My gripes about the truck are limited. I already mentioned the “buckle to shift” feature, and those power running boards are a little slow to deploy. And while I do like the new infotainment overall, the digital real estate could be used a lot more effectively. It’s always in split-screen mode, even when you’re using Apple CarPlay, and the info on the right-hand side is often redundant. You can scroll between an analog clock, media that’s currently playing, or nav, but the CarPlay home screen already shows all of that. Again, it’s minor, but I’d like to be able to make it full-screen.
Oh, and the fancy tailgate won’t drop all the way if you have a ball hitch. That really shouldn’t happen, if you ask me.
Chevy Silverado HD Features, Options, and Competition
Every truck on sale today has a ton of options and the Silverado HD is no exception. Even my LTZ trim tester—which came standard with leather, dual-zone climate control, remote start, and plenty more–had $20,450 in extras tacked on. That’s a lot.
The Duramax diesel engine was the most expensive add-on at $9,490 right off the bat. Then there were the power steps ($2,295); LTZ Convenience Package which added ventilated front seats, wireless charging, and a Bose premium sound system ($1,595); 20-inch chrome wheels ($1,400); a safety package with park assist, trailer blind zone alert, rear cross-traffic alert, and surround-view cameras ($1,395); gooseneck and fifth-wheel prep package ($1,090); the cleverly named LTZ Convenience Package II with rear-sliding window, heated second-row seats, and adaptive cruise control ($1,050); power sunroof ($995); Radiant Red paint ($435); Multiflex tailgate ($445); and finally, all-terrain tires ($200).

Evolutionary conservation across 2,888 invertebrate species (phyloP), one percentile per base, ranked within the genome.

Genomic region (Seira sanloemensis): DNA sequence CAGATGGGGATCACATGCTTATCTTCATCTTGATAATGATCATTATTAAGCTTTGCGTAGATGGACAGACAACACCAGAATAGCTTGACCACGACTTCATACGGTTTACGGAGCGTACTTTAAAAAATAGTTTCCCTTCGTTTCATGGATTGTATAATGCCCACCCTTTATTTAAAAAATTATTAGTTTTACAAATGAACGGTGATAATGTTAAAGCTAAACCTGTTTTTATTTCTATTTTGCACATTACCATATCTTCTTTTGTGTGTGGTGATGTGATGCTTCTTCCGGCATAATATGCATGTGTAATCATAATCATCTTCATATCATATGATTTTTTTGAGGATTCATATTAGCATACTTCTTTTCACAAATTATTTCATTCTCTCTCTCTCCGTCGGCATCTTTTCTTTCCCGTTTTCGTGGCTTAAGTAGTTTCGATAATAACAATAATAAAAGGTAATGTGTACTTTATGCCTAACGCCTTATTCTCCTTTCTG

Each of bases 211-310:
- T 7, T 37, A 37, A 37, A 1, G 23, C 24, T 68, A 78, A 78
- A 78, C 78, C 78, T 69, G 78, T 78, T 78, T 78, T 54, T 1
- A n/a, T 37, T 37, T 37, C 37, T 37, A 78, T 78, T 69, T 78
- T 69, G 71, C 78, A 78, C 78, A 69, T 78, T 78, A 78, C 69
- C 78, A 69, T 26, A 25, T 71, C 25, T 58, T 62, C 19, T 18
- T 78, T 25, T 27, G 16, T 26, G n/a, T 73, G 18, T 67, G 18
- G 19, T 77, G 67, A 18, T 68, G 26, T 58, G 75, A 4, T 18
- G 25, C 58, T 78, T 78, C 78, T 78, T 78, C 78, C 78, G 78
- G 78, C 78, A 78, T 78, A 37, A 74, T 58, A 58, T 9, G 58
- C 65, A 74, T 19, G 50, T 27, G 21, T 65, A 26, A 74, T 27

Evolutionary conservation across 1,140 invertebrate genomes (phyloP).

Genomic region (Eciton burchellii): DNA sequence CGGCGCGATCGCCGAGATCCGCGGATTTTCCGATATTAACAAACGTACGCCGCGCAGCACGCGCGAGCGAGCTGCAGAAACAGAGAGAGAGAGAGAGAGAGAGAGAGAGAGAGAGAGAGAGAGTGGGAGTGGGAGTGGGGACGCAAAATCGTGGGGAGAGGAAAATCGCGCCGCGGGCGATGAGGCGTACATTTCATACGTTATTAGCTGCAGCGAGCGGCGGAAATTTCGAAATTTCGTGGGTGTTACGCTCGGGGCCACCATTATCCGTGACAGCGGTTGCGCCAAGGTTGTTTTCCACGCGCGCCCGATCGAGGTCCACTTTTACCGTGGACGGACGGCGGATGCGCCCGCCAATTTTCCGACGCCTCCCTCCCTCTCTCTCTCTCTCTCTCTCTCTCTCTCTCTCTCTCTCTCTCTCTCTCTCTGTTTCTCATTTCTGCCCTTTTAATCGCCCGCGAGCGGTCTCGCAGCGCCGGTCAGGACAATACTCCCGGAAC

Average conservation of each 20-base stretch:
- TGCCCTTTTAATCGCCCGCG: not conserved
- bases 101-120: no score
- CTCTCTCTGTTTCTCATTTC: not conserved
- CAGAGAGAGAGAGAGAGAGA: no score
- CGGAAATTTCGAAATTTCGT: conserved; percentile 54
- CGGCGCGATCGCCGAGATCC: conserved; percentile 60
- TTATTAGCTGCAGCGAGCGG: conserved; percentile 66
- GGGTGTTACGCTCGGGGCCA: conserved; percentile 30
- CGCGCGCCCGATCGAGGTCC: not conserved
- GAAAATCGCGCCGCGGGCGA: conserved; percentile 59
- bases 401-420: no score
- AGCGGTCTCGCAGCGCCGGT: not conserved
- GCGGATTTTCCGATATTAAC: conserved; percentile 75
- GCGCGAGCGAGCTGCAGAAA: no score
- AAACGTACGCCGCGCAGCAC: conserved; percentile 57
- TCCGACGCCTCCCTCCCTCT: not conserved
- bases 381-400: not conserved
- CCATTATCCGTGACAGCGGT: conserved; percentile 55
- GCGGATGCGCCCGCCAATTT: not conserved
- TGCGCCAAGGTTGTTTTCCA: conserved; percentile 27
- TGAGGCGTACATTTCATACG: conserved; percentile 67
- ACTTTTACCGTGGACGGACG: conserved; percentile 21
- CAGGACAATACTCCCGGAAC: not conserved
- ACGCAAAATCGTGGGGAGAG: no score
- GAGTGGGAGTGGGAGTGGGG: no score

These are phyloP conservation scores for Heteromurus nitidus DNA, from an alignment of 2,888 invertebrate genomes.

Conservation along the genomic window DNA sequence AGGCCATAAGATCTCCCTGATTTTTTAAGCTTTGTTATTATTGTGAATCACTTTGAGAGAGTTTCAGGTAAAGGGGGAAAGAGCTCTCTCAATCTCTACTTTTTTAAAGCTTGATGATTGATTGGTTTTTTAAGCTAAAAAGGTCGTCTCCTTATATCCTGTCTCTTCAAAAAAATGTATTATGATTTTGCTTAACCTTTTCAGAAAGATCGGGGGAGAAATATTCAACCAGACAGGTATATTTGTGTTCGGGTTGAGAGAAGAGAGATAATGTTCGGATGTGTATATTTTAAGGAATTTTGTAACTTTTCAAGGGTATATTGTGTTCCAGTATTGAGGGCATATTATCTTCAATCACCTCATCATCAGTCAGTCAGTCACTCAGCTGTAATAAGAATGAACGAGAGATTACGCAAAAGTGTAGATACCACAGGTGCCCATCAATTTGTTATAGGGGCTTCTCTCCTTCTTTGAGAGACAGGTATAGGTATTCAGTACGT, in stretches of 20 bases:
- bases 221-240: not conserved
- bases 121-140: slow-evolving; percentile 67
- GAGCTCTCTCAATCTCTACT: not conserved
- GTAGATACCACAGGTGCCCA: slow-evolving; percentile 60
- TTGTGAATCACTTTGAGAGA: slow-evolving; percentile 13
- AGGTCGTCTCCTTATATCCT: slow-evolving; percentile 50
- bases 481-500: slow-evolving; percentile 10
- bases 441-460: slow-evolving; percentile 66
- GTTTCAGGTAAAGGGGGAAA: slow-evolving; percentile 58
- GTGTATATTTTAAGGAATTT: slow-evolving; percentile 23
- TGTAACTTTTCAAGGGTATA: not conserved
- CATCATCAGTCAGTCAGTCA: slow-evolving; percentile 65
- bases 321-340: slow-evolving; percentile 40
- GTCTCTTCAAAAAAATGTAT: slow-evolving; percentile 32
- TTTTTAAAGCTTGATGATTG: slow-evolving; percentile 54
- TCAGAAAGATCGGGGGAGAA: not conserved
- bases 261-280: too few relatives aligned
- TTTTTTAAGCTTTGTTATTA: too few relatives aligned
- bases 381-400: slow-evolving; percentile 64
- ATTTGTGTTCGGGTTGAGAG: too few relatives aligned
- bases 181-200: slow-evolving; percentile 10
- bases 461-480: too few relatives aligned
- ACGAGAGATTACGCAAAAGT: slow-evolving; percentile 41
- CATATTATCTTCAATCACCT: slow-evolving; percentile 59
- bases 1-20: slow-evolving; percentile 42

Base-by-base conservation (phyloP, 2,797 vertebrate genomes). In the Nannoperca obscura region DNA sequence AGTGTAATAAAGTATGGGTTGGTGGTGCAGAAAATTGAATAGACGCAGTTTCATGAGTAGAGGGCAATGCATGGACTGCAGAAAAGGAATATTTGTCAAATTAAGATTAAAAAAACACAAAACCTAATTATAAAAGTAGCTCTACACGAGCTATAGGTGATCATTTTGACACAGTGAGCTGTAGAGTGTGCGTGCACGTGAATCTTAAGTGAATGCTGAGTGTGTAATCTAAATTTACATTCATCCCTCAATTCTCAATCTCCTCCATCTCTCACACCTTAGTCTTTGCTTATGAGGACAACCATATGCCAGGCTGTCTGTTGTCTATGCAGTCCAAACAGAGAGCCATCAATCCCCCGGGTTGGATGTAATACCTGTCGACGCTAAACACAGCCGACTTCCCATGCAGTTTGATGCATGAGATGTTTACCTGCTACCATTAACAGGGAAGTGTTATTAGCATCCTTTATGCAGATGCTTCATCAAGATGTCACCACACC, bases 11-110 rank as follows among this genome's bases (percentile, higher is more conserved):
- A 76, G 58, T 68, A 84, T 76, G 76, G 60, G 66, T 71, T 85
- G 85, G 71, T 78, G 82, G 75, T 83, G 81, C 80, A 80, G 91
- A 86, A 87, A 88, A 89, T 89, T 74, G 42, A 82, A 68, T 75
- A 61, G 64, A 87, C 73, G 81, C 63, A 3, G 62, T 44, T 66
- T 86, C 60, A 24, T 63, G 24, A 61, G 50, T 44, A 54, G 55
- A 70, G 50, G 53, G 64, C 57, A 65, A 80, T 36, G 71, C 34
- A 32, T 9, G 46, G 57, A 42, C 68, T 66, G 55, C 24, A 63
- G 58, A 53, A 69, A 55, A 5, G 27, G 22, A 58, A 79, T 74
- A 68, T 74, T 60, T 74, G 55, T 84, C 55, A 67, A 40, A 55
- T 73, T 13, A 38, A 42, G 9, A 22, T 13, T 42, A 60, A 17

The 2023 Ford F-250 Lariat is a direct competitor to the Silverado 2500 LTZ, and it starts at nearly the same price—$63,305 after destination. Ram’s competitor, the HD 2500 Laramie, is $63,730. There’s no doubt that each manufacturer has one another squarely in their sights with pricing and capabilities so close.
Value and Verdict
It’s always a little awkward discussing value on $80,000-plus trucks, but it’s a must. People buy these not only for themselves but also for their businesses, and they have to make sense from a money perspective. I’d argue the case that Chevy has packed a lot more impressive standard equipment into the Silverado HD this time around—especially inside the cab—and although the Duramax is pricey, it’s worth it if you plan to regularly tow more than 12,000 pounds.
All in all, I’m a believer in the new Chevy. I liked it, my wife liked it, and my four-year-old son loved it—mostly because it was red, but still. It does nearly everything well and it looks good while doing it, which is something you couldn’t really say of the old model. It’s far outside my price range but if I were shopping in this segment, I wouldn’t hesitate to pull the trigger on a Silverado HD.